Oh, I know that some people say that Scripture addresses every situation through principles or general teachings.  These are the people who seem to have a verse for everything, no matter how they may have to twist or manipulate the verse to make it say what they want.  That kind of thinking is dangerous in itself.  So many people have been misled and used by teachers who warp Scripture to say what it had no intention of saying.

Instead, I think there is a better way to find the answers to my questions.  I ask Jesus.  Then I listen.  You see, I believe that Jesus is real and desires to be active in my life.  In fact, I believe that He is with me and He loves me.  I think I can take any concern to Him.  I believe Him when He says I should cast my cares upon Him because He cares for me.

…more coming…

I truly appreciate your comments!

(I am traveling these days.  This series of posts was quite popular a couple of years ago.  I hope you find them helpful.  Please feel free to comment as usual.  See you on the other side!  – Dave)


Filed under Freedom, grace, Relationship, Theology and mystery

The Grid at Work – response to a comment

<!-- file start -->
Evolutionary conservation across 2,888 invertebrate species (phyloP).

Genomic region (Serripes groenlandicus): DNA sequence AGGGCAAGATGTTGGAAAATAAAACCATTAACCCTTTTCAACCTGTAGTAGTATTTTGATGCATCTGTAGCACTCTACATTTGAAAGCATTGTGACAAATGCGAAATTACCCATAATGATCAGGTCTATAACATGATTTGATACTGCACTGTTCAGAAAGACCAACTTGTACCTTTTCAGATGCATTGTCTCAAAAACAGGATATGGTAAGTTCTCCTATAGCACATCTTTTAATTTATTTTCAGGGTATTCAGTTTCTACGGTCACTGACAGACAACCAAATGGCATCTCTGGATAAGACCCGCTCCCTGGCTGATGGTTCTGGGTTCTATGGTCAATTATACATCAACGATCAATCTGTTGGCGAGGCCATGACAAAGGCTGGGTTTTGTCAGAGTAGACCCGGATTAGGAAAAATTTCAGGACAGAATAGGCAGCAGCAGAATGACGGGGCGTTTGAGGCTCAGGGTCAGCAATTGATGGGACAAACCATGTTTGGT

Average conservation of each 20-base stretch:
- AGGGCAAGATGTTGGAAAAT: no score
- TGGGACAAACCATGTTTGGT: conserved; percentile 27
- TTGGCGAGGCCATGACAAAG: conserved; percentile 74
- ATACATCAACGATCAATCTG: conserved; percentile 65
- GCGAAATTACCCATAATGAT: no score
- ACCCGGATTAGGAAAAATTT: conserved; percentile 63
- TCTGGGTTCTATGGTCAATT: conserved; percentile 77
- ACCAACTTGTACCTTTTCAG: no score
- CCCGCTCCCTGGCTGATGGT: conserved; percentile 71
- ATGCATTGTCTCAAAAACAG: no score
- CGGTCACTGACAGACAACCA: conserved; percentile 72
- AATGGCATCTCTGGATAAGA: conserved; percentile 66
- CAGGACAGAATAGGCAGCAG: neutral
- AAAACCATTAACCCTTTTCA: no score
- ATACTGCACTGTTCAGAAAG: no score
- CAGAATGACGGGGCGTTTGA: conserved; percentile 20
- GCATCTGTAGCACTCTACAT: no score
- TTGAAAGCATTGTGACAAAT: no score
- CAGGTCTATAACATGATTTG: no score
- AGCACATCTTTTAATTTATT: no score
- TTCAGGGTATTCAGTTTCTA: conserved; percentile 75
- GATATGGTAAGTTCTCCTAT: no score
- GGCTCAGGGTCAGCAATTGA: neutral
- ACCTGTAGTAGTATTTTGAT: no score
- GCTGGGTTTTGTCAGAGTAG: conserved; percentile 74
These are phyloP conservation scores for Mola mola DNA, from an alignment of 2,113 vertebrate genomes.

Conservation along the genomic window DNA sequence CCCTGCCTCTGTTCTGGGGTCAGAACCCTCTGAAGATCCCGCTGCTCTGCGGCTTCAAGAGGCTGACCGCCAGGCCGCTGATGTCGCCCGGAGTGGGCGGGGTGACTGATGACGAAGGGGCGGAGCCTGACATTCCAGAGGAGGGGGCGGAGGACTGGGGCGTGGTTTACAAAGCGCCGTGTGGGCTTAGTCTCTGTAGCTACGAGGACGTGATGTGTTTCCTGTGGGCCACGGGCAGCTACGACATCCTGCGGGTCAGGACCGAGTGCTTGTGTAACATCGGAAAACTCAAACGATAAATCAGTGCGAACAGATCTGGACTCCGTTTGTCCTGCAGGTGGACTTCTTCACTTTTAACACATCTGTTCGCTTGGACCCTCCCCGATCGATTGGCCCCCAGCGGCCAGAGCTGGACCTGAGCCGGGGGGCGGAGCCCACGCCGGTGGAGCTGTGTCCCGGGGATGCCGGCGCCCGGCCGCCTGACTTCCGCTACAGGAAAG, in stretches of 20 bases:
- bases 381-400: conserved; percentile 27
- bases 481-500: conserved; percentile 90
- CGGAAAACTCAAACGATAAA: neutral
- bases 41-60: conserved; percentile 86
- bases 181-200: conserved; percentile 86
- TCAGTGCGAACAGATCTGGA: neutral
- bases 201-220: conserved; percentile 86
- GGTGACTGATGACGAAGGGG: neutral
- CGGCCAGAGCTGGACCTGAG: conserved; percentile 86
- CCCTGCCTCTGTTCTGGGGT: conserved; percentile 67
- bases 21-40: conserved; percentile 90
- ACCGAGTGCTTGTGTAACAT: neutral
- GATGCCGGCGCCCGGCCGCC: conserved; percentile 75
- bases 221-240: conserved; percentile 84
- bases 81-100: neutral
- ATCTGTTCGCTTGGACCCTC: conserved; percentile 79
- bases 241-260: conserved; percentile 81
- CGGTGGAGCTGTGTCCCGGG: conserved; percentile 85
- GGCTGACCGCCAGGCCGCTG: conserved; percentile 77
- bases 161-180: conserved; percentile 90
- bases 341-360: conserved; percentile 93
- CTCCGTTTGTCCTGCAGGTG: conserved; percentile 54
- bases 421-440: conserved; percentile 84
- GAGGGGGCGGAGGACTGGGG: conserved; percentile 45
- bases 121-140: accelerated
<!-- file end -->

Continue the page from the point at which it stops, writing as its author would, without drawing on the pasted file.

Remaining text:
I received a comment on one of my posts the other day and I hesitated to approve it simply because it was written almost as a spam advertisement.  It had little to do with my blog, except as an opportunity for the writer to set me straight.  After some thought, I decided that it was an excellent example of grid thinking, which we have just considered.  I do not know who the writer is, although a link to a pro-Catholic website written by a Michael Gormley was placed at the end of the article.  I have not included it because I didn’t want to encourage the spamming. If the actual writer would contact me, I would revise this post to include his or her name.

So, here’s the format.  The intro and the bullet points belong to the writer.  I have added the full text of most of the verses he/she used and have indented them.  Under the verses, in italic blue print and indented again, are my notes.  I have no intention of entering into a long debate with this person, but it seemed to be a worthy exercise in dealing with and exposing performance grid thinking.